Objective: To define the spatial, temporal, and functional characteristics of induced gamma (>30 Hz) activity during functional activation of the left superior temporal gyrus.
Methods: Electrocorticographic (ECoG) recordings were made in 4 clinical subjects during auditory tone and phoneme discrimination tasks, and event-related changes in the ECoG band power were calculated. The topography and temporal sequence of event-related power changes in different gamma bands were contrasted with those of auditory evoked potentials (AEPs), and with those of event-related power changes in the alpha band (8-12 Hz).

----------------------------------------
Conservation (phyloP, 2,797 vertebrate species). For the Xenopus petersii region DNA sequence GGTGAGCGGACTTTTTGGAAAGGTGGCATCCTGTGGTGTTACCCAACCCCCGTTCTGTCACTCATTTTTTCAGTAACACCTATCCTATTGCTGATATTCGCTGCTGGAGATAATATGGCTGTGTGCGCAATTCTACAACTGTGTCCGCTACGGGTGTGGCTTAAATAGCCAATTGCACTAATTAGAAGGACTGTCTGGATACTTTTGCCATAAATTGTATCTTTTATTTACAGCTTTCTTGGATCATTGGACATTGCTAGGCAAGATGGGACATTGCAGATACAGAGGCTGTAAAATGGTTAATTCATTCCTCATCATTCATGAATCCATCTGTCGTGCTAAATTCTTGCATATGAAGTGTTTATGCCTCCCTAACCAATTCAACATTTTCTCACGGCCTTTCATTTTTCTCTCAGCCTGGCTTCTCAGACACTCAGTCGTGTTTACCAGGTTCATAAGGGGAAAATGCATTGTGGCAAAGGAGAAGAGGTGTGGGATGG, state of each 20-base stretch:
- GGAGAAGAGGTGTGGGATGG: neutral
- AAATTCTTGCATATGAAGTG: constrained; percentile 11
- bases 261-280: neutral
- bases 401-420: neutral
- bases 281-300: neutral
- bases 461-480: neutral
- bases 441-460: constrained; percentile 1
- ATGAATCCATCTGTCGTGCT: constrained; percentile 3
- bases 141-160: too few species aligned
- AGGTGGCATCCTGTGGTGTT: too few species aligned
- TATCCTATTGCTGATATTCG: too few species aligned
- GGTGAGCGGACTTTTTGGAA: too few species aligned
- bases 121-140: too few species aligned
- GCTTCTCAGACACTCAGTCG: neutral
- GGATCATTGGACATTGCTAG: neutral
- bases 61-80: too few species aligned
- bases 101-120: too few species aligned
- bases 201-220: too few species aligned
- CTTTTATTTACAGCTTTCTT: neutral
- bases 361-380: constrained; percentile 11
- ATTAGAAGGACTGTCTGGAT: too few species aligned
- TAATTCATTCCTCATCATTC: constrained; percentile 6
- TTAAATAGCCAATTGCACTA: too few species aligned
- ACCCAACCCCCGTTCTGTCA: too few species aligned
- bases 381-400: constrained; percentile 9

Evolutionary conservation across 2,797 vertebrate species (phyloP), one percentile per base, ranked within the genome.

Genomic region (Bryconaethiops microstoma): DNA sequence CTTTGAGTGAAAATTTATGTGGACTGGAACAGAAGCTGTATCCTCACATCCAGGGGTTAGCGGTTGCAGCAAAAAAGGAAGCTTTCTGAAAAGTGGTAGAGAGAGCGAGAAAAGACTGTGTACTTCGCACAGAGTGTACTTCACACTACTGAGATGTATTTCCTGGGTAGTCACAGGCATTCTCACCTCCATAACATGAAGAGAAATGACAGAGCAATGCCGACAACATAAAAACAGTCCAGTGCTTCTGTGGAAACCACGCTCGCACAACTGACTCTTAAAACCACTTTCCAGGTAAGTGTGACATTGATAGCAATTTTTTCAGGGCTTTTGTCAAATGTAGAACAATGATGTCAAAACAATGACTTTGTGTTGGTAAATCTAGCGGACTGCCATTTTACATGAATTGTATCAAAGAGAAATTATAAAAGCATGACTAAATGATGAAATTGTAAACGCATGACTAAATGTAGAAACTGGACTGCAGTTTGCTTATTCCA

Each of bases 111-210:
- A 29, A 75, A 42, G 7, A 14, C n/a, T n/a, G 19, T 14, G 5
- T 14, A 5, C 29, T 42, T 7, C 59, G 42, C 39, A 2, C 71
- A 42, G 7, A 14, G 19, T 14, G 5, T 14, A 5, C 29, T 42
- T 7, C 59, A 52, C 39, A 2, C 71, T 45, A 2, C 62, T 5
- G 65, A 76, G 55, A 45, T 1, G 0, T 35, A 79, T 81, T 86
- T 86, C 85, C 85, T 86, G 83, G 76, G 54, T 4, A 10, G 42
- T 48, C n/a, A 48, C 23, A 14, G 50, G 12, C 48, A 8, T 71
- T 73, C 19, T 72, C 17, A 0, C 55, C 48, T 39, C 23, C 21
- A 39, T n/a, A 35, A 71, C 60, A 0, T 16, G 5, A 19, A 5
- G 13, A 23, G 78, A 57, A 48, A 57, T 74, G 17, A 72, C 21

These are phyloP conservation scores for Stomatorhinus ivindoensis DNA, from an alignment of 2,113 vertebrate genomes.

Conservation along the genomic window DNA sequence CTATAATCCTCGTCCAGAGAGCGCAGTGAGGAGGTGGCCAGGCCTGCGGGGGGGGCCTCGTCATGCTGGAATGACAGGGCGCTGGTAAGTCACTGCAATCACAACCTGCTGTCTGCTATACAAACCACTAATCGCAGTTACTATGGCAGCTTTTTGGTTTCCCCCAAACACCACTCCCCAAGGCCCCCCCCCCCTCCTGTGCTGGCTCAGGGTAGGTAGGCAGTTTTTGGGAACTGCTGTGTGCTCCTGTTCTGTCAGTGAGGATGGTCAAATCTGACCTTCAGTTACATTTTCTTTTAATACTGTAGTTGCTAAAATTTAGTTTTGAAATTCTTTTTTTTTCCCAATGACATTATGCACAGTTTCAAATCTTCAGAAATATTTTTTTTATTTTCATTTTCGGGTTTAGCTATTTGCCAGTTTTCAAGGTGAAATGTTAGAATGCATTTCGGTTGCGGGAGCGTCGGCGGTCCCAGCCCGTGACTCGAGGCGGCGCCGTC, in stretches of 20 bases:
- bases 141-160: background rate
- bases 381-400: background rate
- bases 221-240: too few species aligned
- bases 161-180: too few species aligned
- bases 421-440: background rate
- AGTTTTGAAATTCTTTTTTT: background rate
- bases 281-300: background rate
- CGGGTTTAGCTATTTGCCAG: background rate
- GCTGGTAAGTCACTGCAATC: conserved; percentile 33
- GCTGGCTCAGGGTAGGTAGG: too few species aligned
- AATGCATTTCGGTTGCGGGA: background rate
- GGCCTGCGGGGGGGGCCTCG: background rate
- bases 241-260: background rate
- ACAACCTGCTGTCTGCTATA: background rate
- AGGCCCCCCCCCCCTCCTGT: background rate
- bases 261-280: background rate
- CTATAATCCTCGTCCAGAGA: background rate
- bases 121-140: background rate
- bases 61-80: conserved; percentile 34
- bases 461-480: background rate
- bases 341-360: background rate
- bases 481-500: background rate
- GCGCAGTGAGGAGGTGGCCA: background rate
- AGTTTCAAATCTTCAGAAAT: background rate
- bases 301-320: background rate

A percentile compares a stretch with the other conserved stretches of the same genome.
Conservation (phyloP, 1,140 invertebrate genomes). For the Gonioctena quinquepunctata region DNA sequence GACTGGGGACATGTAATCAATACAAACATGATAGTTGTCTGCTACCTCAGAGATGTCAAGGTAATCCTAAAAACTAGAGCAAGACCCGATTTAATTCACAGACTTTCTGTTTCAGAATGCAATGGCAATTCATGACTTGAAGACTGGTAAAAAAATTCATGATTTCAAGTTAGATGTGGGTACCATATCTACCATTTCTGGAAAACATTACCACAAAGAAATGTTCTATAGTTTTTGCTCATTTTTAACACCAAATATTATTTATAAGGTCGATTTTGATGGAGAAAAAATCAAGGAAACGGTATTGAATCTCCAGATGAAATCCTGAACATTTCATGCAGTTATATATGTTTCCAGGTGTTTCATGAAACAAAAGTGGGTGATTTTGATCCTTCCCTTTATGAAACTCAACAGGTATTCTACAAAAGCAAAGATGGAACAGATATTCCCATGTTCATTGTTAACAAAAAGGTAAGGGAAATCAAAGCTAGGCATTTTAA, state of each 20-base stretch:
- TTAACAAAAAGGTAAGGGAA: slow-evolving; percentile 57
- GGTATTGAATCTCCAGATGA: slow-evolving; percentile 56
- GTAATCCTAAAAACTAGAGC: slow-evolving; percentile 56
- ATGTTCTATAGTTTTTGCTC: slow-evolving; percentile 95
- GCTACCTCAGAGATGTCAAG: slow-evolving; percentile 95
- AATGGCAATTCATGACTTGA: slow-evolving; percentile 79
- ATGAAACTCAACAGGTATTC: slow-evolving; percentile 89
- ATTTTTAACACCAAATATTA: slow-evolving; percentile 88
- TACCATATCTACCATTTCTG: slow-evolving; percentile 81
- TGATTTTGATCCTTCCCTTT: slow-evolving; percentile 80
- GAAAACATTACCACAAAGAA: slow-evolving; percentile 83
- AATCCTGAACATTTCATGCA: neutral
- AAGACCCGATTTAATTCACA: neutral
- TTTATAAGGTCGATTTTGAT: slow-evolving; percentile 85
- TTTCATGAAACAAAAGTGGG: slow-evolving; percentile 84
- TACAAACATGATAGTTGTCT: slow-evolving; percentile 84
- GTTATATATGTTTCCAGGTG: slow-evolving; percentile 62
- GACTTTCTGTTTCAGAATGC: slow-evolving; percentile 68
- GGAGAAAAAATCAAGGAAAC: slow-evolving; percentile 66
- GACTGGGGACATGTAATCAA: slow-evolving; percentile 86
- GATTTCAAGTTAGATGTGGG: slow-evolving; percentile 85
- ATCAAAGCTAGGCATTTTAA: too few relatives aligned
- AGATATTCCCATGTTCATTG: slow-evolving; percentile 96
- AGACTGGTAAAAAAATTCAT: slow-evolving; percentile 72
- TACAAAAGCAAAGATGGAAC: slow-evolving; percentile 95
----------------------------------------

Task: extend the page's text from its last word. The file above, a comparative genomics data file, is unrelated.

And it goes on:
Results: Auditory stimuli induced a broadband power augmentation that included 40 Hz, as well as higher (80-100 Hz) gamma frequencies. The topography of gamma augmentation was similar, but not identical, to that of the AEP, and was more focused than that of alpha power suppression. Its temporal onset coincided with the N100, but outlasted it. Phonemes produced greater gamma augmentation than tones, while a similar difference was not observed in the N100.
Conclusions: Auditory perception induces ECoG gamma activity not only at 40 Hz, but also in higher gamma frequencies. This activity appears to be an index of cortical activation that reflects task-specific processing in the human auditory cortex more closely than the AEP or alpha power suppression.